DUBLIN/BRUSSELS (Reuters) - Ratings agency Moody’s gave an emphatic thumbs-down on Friday to Europe’s efforts to resolve a debt crisis, slashing Ireland’s credit rating as EU leaders took no new action to prevent market turmoil spreading.
Moody’s cut Ireland’s rating by a stunning five notches during a European Union summit meant to restore confidence in the euro zone by creating a permanent financial safety net from 2013 and vowing to do whatever it takes to protect the euro.
Moody’s cut Ireland’s rating to Baa1, three notches above junk, with a negative outlook from Aa2 and warned further downgrades could follow if Dublin was unable to stabilize its debt situation, caused by a banking crash after a decade-long property bubble burst.
“While a downgrade had been anticipated, the severity of the downgrade is surprising,” Dublin-based Glas Securities said.
The blow to investor confidence came as the 27 leaders failed to agree any specific measure to stop contagion spreading from Greece and Ireland, which have received EU/IMF bailouts, to other high-deficit countries such as Portugal and Spain.
“The recent events have demonstrated that financial distress in one member state can rapidly threaten macrofinancial stability of the EU as a whole through various contagion channels,” a final summit statement said.
The leaders spurned calls for immediate practical steps such as increasing the size of a temporary bailout fund or allowing it to be used more flexibly to buy bonds or open credit lines before troubled countries are shut out of the credit markets.
Barclay’s Capital analyst economist Fabio Fois called it “another missed opportunity to calm the markets.”
German Chancellor Angela Merkel, who led opposition to those options, sought to reassure citizens and markets, declaring: “We are doing everything to make the euro secure.”
Merkel said the existing EU rescue fund was sufficient, and she was impressed by reforms announced by Spain and Portugal.
On the sidelines of the summit, non-euro member Britain won support from France, Germany and other countries for a drive to freeze the common EU budget in real terms over the next decade to take account of national spending cuts.
Prime Minister David Cameron said the EU’s big three would issue a joint letter on Saturday calling for a lean budget in the seven-year spending plan after 2013, rising only in line with inflation “to stop this budget getting out of control.”
“It is unacceptable to spend more and more and more through the EU budget,” he said, playing to Eurosceptics in his Conservative Party who have been disappointed that he has not done more to confront Brussels.
Poland, set to become the biggest beneficiary of the 126.5 billion euro annual budget, voiced anger at the move.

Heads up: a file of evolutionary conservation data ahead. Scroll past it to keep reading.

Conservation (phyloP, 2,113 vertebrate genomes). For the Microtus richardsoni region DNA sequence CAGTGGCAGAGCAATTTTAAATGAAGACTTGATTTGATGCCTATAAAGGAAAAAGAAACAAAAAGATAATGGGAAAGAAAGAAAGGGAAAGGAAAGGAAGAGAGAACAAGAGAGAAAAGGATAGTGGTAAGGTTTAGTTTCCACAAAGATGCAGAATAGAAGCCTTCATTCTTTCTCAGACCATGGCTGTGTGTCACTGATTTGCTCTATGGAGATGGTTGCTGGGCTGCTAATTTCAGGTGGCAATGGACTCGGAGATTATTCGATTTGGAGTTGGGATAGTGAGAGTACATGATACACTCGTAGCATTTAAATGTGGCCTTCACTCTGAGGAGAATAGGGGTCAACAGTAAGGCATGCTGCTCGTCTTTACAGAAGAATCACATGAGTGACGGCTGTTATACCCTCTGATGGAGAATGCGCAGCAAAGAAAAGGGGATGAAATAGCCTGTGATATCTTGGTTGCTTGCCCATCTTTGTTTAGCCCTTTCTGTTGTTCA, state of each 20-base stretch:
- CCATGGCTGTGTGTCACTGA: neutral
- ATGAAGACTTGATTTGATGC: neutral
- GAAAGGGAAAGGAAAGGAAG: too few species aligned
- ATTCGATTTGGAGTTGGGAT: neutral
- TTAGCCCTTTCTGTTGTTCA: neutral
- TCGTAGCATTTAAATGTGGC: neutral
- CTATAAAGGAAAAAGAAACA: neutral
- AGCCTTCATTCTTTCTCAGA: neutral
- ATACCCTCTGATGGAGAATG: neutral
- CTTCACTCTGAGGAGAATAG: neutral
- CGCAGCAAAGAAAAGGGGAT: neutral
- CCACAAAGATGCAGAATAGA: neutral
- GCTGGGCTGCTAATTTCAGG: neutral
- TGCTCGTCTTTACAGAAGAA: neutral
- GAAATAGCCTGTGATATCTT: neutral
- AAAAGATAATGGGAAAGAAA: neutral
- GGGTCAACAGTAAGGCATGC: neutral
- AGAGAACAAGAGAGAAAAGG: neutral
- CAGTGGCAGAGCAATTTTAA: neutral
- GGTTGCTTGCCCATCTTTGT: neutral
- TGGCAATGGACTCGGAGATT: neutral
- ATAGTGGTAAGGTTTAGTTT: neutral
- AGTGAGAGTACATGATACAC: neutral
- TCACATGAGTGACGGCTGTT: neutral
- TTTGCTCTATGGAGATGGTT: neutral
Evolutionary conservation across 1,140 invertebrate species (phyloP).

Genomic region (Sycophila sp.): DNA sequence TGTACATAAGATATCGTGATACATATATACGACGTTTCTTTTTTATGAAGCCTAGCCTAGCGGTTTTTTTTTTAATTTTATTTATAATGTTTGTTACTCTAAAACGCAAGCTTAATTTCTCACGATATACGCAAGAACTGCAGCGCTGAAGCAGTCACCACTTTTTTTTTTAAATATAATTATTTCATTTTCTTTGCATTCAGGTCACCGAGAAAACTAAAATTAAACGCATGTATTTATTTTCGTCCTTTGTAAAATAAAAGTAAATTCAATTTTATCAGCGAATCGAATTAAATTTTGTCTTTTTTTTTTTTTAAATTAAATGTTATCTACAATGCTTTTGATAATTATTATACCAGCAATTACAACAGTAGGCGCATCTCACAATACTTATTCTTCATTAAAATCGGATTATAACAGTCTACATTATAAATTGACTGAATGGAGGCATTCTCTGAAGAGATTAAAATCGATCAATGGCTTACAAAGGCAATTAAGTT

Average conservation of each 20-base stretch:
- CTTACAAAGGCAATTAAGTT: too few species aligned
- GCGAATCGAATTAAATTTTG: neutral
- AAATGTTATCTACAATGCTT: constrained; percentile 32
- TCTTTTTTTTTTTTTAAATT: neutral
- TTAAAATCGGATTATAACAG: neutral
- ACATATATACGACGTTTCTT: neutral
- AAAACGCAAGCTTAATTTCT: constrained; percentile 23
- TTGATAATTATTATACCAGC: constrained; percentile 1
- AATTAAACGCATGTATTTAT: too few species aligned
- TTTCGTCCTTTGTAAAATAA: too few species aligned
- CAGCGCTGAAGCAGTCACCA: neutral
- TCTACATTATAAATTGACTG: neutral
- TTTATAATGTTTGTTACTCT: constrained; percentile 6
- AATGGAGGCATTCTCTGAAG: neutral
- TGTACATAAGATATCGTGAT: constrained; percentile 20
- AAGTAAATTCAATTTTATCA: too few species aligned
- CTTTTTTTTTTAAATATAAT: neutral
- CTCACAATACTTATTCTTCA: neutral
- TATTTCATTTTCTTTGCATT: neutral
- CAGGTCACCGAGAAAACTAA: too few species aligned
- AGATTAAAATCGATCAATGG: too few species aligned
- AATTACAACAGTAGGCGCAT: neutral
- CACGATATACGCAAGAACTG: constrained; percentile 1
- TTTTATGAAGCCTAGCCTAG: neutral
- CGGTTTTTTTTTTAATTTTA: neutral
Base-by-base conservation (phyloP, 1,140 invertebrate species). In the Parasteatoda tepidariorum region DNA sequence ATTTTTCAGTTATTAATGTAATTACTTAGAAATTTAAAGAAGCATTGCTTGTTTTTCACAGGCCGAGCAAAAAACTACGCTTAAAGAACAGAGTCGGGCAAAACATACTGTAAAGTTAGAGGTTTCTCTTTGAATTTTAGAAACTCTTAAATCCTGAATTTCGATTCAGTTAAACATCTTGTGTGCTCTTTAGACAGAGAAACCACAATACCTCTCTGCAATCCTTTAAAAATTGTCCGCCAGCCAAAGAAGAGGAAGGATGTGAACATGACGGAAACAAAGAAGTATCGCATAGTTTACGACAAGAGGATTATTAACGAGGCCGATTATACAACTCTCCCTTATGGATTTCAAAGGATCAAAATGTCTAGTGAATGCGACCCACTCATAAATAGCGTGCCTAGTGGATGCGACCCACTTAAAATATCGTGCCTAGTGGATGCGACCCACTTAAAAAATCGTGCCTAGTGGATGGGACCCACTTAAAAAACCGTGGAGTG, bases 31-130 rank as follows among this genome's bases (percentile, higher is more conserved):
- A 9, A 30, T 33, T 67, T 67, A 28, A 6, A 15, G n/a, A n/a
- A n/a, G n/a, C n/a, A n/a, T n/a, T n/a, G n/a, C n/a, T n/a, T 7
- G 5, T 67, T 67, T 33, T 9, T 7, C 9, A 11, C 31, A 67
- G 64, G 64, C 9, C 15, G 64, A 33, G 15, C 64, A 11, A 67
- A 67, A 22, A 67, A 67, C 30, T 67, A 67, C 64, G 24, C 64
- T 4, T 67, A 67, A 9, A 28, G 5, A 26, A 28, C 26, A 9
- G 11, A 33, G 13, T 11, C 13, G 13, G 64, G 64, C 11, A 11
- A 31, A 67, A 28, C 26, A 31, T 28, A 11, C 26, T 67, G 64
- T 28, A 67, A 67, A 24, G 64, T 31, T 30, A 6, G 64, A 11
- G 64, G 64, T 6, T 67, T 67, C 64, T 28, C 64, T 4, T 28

The European Central Bank took action to bolster its firepower to fight the debt crisis by announcing on Thursday it would almost double its subscribed capital.
But analysts said this was chiefly to cover the risk of writedowns on the 72 billion euros ($95.83 billion) in euro zone sovereign bonds it has bought so far, not to step up such purchases to support governments in trouble.
At Germany’s insistence, the 27 leaders said the long-term crisis-resolution mechanism, to be added to the EU’s governing treaty, would only be activated “if indispensable to safeguard the stability of the euro as a whole,” making it a last resort.
The premium investors charge to hold Greek, Irish, Portuguese or Spanish bonds rather than benchmark 10-year German Bunds crept up in thin pre-Christmas trading, and the cost of insuring their debt against default also rose.
“European leaders failed to address the issue of debt sustainability and possible insolvency problems prior to 2013,” said Carsten Brzeski, senior economist at ING Belgium.
“Debt restructuring, a common euro zone bond or an increase of the EFSF? None of these issues have been addressed. But they have to be,” he said.
Italian Prime Minister Silvio Berlusconi told reporters the leaders had discussed a proposal by two veteran finance ministers for common euro zone bonds but it would take time to convince all countries and Merkel was strongly opposed to it.
“I’d by them right away instead of the bonds of a single country — it’s Europe that’s providing the guarantee,” he said. “Merkel is very opposed, but many others are interested, not least because Europe need only provide the guarantees.”
The record seventh summit this year approved a two-sentence amendment to the EU treaty at Germany’s behest to permit the creation of a European Stability Mechanism to handle financial crises from June 2013.
The ESM, to replace the temporary fund created in May, will be empowered to grant loans on strict conditions to member states in distress, with private sector bondholders sharing the cost of any writedowns after 2013 on a case-by-case basis.
The aim is for all 27 member states to ratify the change by end 2012. European Council President Herman Van Rompuy, chairing the summit, said no country would need to put it to a referendum, removing one potential risk. Decisions will be taken by unanimity, ensuring that EU paymaster Germany retains a veto.
Many analysts expect Greece and Ireland to have to default before then, but ECB executive board member Lorenzo Bini Smaghi dismissed such talk in a Financial Times article, saying the cure could do more harm than the disease.
There has been a relative lull in financial market pressure in the past two weeks as investors and traders close their books ahead of the end of the year, but analysts expect turbulence to resume in 2011 as Spain and Portugal face refinancing crunches and the rating agencies clearly see no diminution of risk.